How Environmental-Political Writing Needs to Change, if Actual Positive Environmental Policy is to be Possible
Foreign Affairs Magazine: The reverse Evolution of the World’s Oceans
The article I have provided above illustrates, in my opinion, the futility of the present state of environmental-political writing and, correspondingly, the perpetual failure of all meaningful attempts at promoting sustainable environmental policy at any broad level.
Every once in a while an article on climate change or global deforestation or oceanic degradation comes out and shocks the world. Invariably, the article lists a series of apocalyptic facts about how the work of Man has negatively affected the global environment, and proceeds to propose some far-reaching policy solutions, usually solutions which the student of diplomacy or politics would immediately riddle with holes as they detailed the proposed plots’ sheer impracticability. The articles tend to conclude with a flourish of Manichaean admonitions for responsible environmental statesmanship- we must leave a better world for our children, they invariably counsel.
But they never really strike the human heart where it feels the worst discomfort. There’s a reason political moderates tend to worry about the environment but rarely speak about it- it is simply hard to connect the state of environmental degradation in which our world now finds itself- which, by the way, is probably one of the most objective facts available to anyone with a reasonable mind- with any supposed consequences in the actual day-to-day affairs of civilization. Bad air? Less fish? Warmer weather? Perhaps certain individuals, upon considering the implications of these trends, may become justly concerned, but for the mass of Mankind- who cares? It is in the fluctuations of economics and the currents of politics that Men most clearly discern their interest, and in these that they spend their cares. While a healthy state of the Earth’s environment is assuredly the TRUE, BEST interest of every being upon this planet, it is an issue too far removed from daily affairs to exert more than a mild influence over most men’s minds.
There is, however, a simple solution to this. It is the task of the next generation of writers on politics and the environment to connect the dots, to draw for the public’s consumption a clear, undeniable parallel between the daily vicissitudes of human life and the longterm devolution of Earth’s environment- to shout unequivocally to the world’s leaders and masses, Your best interest lies in the protection of your habitat! No stronger conviction than interest arouses fury in the human breast.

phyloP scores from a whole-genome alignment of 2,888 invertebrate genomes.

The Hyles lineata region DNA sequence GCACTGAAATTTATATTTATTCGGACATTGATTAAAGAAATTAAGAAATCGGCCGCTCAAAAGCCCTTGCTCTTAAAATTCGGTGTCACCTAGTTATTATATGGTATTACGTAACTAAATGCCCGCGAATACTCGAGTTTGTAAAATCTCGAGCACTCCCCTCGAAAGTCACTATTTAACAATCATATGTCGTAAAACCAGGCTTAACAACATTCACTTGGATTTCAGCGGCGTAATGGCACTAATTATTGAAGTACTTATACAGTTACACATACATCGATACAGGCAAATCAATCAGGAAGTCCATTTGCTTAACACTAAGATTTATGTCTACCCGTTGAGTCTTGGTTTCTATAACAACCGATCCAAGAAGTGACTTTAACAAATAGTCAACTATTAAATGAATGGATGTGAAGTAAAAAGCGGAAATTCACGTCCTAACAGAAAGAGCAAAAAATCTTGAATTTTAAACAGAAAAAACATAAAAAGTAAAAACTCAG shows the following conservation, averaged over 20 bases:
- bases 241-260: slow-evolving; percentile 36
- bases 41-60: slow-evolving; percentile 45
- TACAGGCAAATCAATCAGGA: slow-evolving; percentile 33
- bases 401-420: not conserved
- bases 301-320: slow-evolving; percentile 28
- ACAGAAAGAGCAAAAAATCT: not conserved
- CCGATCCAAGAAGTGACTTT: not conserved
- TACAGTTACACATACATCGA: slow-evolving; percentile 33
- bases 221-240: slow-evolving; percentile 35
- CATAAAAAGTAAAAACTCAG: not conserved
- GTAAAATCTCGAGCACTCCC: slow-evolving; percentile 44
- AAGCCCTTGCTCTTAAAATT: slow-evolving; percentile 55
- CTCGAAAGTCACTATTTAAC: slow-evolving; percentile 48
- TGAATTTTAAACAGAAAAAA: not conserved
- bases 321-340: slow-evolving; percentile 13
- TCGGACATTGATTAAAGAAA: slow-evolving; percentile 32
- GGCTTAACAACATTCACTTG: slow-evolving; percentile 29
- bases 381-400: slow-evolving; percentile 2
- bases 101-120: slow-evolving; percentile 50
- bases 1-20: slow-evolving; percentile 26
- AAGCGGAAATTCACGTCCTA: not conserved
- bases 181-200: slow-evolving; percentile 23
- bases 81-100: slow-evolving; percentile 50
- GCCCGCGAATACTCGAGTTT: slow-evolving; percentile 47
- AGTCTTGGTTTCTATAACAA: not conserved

This task might best be accomplished by that hallowed tradition, empirical study. Plenty of articles have detailed the various trends since the early 20th Century in carbon emissions, fisheries depletion, habitat destruction, and a thousand other scary pairs of words, and stated in vague and nebulous prose, “This is BAD and something must be DONE!” Rubbish. The Green movement ought to be ashamed of itself- the world has never seen worse PR.
Instead, the next generation of writers should be actually informed on politics, and through a grand flourish of political creativity, synthesize their findings in environmental research with political evidence- they ought to take the worsening state of the environment and use it to explain, in a fair and reasonable manner, the political and economic currents of the last century, good and bad. There is likely much that can be done on this front- expanding chaos and political agitation in underdeveloped areas of the world, increasingly prominent resource competition, and a declining standard of living in even the wealthiest of countries seem to be easy areas for the said research to cover. And to ensure a complete lack of ideological fervor and a true devotion to the best interests of Mankind, these writers ought to consider, that many of the positive events which happened in the last century were, too, driven by environmental degradation- rising prosperity, the increasing connectivity of the state to the citizen, the technological booms which altered the face of the globe every couple decades- for only by analyzing the amoral facts of life can the writer rise above hackishness and snobbery into the esteemed halls of true political scholarship.
Indeed, only such writers ought to be listened to. The agitators in the halls of K Street should be shunned.
Few have tread this path thus far. Jared Diamond, in Guns, Germs, and Steel, and Collapse, paved some preliminary steps- but there is an immense amount of work still to be done, and that visionary will not be around forever. The opportunity for greatness presents itself, now, to those willing to shed their self-righteousness and take upon themselves the mantle of leadership!
As a final counsel, it ought to be noted that the glorious, perfect environmental policies, the glittering future cities of green, should be cast aside immediately as phantasmic illusions. The most successful environmental policymakers in American history- Richard Nixon and Theodore Roosevelt- have justly checkered pasts, and their heritages in environmental statesmanship are no less split. Yet they did more to advance the cause of a healthy balance between human interests and environmental stability than any others in the history of the United States and the world, and their demeanor, the Air of the Dark Knight, ought to be emulated by any seeking to transcend the flubbery winds of political discourse and enter the magnificent haven of historical significance. Nothing great is ever all good. The path is open.